[Harris/EFCA Update: After Dr. Meyer's resignation as president of Trinity, and with the hiring of Dr. Greg Waybright, EFCA president, Paul Cedar, renewed dialog with Duane Magnani in the summer of 1995. The result was an early-1996 "Reaffirmation statement" by the Board of Directors of the EFCA, which takes a firm stand against Murray Harris's teaching that Jesus rose in a non-physical/non-fleshly body. And since all EFCA pastors and each member of the Trinity faculty must affirm to the statement, Geisler and Magnani declared in early-March, 1996, "The Battle for the Resurrection is Over." Since Harris is required to annually affirm this statement, Magnani praised God that "Harris now holds to the resurrection of Jesus in a physical body with 'flesh and bones' and that believers will be raised in their 'physical' bodies." (See the 3/18/96 issue of the Christian News, pp. 1, 11-12.)

Remember though, this has always been the official position of the EFCA, and Harris has affirmed this statement in writing every year, all the while writing books that denied it! So why should we now believe that Harris is orthodox on the resurrection merely because he continues to sign the EFCA's statement of faith along with the Reaffirmation statement? Shouldn't we have more tangible proof of doctrinal correction than this? Should we not expect Harris and the EFCA to publicly correct the heresy previously taught? And what about all those adversely affected by Harris's previous books? Does Harris plan an extensive public campaign to repent of these past false teachings, just as widely as he originally taught them? Is Harris going to publicly request that his two books be removed from distribution? I submit that Harris's failure to do these things raises a serious question that he has truly corrected his false doctrine. Instead, it would appear that Harris has merely signed-on to hold his job at a school that has now officially abandoned his position on a crucial doctrine.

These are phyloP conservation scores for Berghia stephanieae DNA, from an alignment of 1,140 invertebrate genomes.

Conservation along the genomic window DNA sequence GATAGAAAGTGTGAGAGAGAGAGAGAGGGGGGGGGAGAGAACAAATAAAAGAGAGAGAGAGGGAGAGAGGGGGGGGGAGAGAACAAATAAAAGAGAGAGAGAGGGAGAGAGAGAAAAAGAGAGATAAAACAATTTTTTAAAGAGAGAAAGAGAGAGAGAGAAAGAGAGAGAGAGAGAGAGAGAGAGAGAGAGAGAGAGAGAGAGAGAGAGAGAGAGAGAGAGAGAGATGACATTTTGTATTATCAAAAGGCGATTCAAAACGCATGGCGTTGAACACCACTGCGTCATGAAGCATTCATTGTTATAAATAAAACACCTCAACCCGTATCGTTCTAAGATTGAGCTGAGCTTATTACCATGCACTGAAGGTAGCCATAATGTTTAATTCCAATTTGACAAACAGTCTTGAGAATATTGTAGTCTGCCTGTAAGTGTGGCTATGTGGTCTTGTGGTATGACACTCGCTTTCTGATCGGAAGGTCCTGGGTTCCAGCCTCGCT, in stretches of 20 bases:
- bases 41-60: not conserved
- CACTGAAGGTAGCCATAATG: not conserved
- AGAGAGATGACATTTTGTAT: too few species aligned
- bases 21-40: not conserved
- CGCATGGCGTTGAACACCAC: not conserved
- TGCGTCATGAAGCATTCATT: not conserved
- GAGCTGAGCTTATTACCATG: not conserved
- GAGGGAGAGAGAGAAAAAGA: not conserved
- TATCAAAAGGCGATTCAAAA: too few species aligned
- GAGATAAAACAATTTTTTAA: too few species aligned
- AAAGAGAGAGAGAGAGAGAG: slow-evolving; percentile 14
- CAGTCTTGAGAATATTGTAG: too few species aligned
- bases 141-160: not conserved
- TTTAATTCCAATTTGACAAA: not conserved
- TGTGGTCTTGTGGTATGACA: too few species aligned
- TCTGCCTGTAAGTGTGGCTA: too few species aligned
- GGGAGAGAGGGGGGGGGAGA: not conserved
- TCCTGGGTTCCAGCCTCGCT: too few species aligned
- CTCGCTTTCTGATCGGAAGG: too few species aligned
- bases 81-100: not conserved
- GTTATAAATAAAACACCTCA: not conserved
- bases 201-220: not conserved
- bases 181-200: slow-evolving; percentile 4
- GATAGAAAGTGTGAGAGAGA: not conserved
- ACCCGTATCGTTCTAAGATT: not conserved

-  Paul Cedar, former president of EFCA (he retired effective 9/30/96), is no stranger to the heresies in his denomination. In October of 1991, Cedar traveled with Wimberites, C. Peter Wagner (the "signs and wonders," Church Growth, Power Evangelism, Vineyard Fellowship follower) and Jack Hayford (hyper-charismatic/occultist) to a church growth meeting in Argentina, where all three were scheduled speakers. Wagner and Cedar were scheduled to speak there again in 11/92. (Reported in the 9/15/91 & 8/15/92 issues of Calvary Contender.):

(a) Charismatic healers Charles and Frances Hunter teach that all Christians are commanded to speak in tongues and to heal the sick. The Hunters led a 1992 nationwide evangelistic campaign to "Win Your City to Jesus." Cedar urged EFCA-affiliated churches to participate. [Also supporting this "outreach" were liberal Robert Schuller's CUGM churches and Campus Crusade (8/15/92, Calvary Contender).]

(b) Cedar also spoke at a number of Billy Graham's 1992 Schools of Evangelism (Toronto, Asheville, Portland, and Lake Louise, Canada). Teaching with Cedar were such neo-evangelicals as Franklin Graham (Billy's son), Lloyd Ogilvie, Joe Aldrich, and D. James Kennedy. Cedar was also scheduled to be the host dean at the 9/92 Graham Portland Crusade. (Reported in the 2/1/92 and 8/15/92 issues of Calvary Contender.)

(c) Cedar has succeeded (5/15/92) Leighton Ford as Chairman of the Board of the Lausanne Committee in the U.S. Cedar says that, "World evangelism is the greatest concern that the Lord has given me." The Lausanne is a highly ecumenical evangelization "ministry."

(d) Cedar is now the full-time head of Mission America, which has an ambitious (ecumenical) strategy for evangelizing the entire U.S. by the year 2000. About 100 denominations and parachurch ministries have joined this effort. (Reported in the 8/15/96, Calvary Contender.)